We were the best live band in the world before we were famous. Nobody could touch us
The Beatles first made their name as a live band. Their residencies in Hamburg and Liverpool earned them devoted local fan base before they were even close to obtaining a record contract. The band George Martin auditioned at Abbey Road in 1962 displayed very limited musicianship and unpromising original material. What they had was energy and charisma ? qualities that had thrilled live audiences. Martin sensed that these would compensate for rudimentary technique.
Four years later The Beatles had unprecedented mastery of the recording studio but their stage work, the keystone of their initial appeal had markedly declined. Put simply, the bigger they got, the worse they sounded live.
In small clubs like the Cavern they created an extraordinary rapport with their fans through the raw energy they produced on stage. As the venues got bigger, this intimacy dissipated. They became increasing remote figures producing a sound so poor that it was often difficult to distinguish one song from another.
The Beatles never formally gave up touring. They simply played the last contracted concert of their 1966 world tour in San Francisco and did not arrange any new dates. There was no public announcement.
In a 2016 interview promoting Ron Howard?s documentary Eight Days A Week: The Touring Years, Ringo Starr told Mojo: ?The Beatles were never gone. And they could have come back.?
They did, of course,later return to the stage for one celebrated impromptu swansong ? the rooftop concert at the Apple Headquarters in Saville Row. But in their final four years as a band prospect of The Beatles going on tour became increasingly remote.
There were three key reasons why they stopped playing live: poor sound, exhaustion and unease about their personal security. All three came to a head during their chaotic 1966 World Tour.
1. Poor sound quality & concert organisation
The Beatles first tour of America in February 1964 consisted of two television appearances and two concerts: in Washington & New York. Their return for a full tour in August created an unprecedented demand for concert tickets.
To meet this demand, local promoters arranged the biggest venues available. In most cities the only auditoriums physically capable of accommodating tens of thousands of fans were sports stadiums. Unfortunately, this created major sound problems as amplification technology was not yet ready to fill these vast spaces. In many cases the (distorted) sound came through the stadium?s PA system and was a sonic mess. It was also incapable of competing with the incessant screaming.
On stage, The Beatles were reliant on their own puny amplifiers. Crucially they could not hear each other play. Ringo Starr could only keep the beat by watching the gyrating rear ends of his fellow band mates. John Lennon later described how this adversely affected their musicianship:
In 2016 Giles Martin (son of George) remastered tapes from the 1965 tour for the soundtrack of the new documentary ?Eight Days a Week?. The sound is far superior to that heard by fans at the time ? or indeed by The Beatles themselves. As Paul McCartney has said,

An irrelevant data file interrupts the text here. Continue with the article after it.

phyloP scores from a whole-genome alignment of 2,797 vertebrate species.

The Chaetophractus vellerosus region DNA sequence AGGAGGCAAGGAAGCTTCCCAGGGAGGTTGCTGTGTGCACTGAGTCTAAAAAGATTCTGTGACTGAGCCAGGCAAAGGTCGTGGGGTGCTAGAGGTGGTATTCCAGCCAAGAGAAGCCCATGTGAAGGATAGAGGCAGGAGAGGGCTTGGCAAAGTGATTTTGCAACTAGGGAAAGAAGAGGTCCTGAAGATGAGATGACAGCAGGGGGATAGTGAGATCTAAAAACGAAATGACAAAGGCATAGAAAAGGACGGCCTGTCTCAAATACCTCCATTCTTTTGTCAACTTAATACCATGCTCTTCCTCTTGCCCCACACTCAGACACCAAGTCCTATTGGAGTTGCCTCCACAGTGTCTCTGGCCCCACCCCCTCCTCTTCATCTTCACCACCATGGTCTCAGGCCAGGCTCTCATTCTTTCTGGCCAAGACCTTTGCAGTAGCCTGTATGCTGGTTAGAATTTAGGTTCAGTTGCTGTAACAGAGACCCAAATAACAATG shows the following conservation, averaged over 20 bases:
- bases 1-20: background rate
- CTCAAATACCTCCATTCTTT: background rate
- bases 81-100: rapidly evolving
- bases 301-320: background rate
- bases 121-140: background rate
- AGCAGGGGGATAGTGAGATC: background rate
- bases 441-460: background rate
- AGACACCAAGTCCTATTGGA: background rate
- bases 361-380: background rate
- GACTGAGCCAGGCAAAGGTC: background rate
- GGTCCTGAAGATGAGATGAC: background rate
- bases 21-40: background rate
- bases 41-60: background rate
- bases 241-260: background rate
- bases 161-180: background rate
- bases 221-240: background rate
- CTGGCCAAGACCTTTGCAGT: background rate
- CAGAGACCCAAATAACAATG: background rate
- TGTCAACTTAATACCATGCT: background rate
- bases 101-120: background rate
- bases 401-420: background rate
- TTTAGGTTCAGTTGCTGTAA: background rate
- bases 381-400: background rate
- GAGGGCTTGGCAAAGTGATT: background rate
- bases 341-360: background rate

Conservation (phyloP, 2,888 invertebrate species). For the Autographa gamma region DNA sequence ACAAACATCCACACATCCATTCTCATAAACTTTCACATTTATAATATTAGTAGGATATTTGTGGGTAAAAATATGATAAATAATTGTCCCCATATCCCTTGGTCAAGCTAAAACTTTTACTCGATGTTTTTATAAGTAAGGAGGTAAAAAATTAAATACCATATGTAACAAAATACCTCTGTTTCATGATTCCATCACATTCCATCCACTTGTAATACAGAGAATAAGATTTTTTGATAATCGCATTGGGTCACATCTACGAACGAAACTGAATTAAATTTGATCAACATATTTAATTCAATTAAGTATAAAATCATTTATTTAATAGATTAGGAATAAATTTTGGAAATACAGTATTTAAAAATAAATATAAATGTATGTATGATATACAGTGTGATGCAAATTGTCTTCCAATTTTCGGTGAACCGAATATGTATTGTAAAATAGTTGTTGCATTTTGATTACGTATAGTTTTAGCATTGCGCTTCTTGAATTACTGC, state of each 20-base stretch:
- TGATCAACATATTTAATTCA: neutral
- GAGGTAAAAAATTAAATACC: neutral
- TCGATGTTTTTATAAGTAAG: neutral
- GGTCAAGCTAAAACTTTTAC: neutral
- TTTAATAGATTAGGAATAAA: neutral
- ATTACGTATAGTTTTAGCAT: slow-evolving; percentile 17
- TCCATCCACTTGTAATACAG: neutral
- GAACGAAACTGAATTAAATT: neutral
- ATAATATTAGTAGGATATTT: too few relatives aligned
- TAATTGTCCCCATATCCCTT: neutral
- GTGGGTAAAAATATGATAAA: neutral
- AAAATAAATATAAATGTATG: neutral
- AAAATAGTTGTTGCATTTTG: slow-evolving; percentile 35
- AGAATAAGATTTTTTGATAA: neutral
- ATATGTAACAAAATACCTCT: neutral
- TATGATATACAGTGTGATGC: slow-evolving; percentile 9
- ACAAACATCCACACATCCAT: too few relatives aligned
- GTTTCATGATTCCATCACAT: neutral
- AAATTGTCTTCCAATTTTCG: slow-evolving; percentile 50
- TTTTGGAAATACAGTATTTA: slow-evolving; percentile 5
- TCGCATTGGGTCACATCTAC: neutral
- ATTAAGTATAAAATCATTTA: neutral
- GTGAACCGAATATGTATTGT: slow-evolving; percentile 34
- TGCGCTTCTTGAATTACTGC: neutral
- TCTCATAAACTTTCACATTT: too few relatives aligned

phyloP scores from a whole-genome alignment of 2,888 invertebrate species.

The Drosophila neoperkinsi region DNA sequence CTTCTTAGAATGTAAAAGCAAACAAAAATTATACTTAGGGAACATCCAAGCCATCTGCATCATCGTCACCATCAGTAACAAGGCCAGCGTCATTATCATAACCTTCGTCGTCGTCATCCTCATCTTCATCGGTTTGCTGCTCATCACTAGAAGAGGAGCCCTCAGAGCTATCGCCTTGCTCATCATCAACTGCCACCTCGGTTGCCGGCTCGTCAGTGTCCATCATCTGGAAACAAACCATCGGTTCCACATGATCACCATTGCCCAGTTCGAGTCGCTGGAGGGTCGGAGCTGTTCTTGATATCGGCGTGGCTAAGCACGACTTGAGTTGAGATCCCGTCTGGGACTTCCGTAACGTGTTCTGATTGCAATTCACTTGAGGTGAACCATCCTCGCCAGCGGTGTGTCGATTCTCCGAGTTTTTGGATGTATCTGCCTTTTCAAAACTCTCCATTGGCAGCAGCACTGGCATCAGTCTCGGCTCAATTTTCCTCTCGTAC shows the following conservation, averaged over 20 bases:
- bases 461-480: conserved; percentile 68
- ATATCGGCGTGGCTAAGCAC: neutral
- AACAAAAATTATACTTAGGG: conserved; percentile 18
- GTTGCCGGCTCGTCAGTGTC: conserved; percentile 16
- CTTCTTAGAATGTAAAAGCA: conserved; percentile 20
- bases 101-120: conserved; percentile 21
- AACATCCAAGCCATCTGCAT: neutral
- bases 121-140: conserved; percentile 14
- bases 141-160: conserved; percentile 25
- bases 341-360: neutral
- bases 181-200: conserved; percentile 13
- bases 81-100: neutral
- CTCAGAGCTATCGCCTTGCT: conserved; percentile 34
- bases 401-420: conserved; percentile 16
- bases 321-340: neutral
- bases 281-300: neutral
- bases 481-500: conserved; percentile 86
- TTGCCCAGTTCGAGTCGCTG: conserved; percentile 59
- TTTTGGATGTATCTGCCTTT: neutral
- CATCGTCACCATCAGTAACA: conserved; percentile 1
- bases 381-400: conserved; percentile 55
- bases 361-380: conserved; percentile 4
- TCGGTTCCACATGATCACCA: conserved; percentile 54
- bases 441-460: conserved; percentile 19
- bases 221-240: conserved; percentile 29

?We couldn?t hear ourselves when we were live, as there was so much screaming going on.?
One option might have been to have played at least some smaller gigs ? this is what Paul McCartney did with Wings a decade later. Even by the summer of 1963, however, The Beatles were trapped by the scale of their success. A return to the Cavern in August proved that it was no impossible to return to intimacy of their club-playing days.
Fans wait queue for Beatles final gig at The Cavern
By 1966 The Beatles had endured nearly three years of relentless Beatlemania. Elation at their initial success had soured as they faced night after night of screaming ?I Want to Hold Your Hand? over the screams of teenage fans.
Nor did it help that John Lennon was never enthusiastic about rehearsing. Later he would take great umbrage when Paul suggested regular sessions to prepare for Magical Mystery Tour. ?We?re grown men!? he announced grandly.
The Beatles became increasingly self-conscious about their sloppy playing ? they were embarrassed by their famous performance on the Ed Sullivan Show, for example. Amidst all the adulation, they knew they were a pale shadow of the live band that had thrilled audiences at the Star Club and the Cavern.
Of course, most of the girls who attended Beatles concerts were not there to appreciate the subtleties of the musicianship. Whatever the band played was good enough. This mean that there was little incentive for them to put in the work necessary to improve.
3. Security concerns
The Beatles first came to the US came four months after the Kennedy assassination. From the outset they were uneasy about threats to their safety and the ?bigger than Jesus? controversy made touring the US increasingly tense.
Live concerts were potentially dangerous as security was often chaotic. A particularly unpleasant experience in the Philippines heightened this sense of vulnerability.
On August 29 1966, The Beatles played the last concert of their US tour ? it would prove to be their last ever scheduled concert.
Up on the Roof ? The Final Beatles Gig
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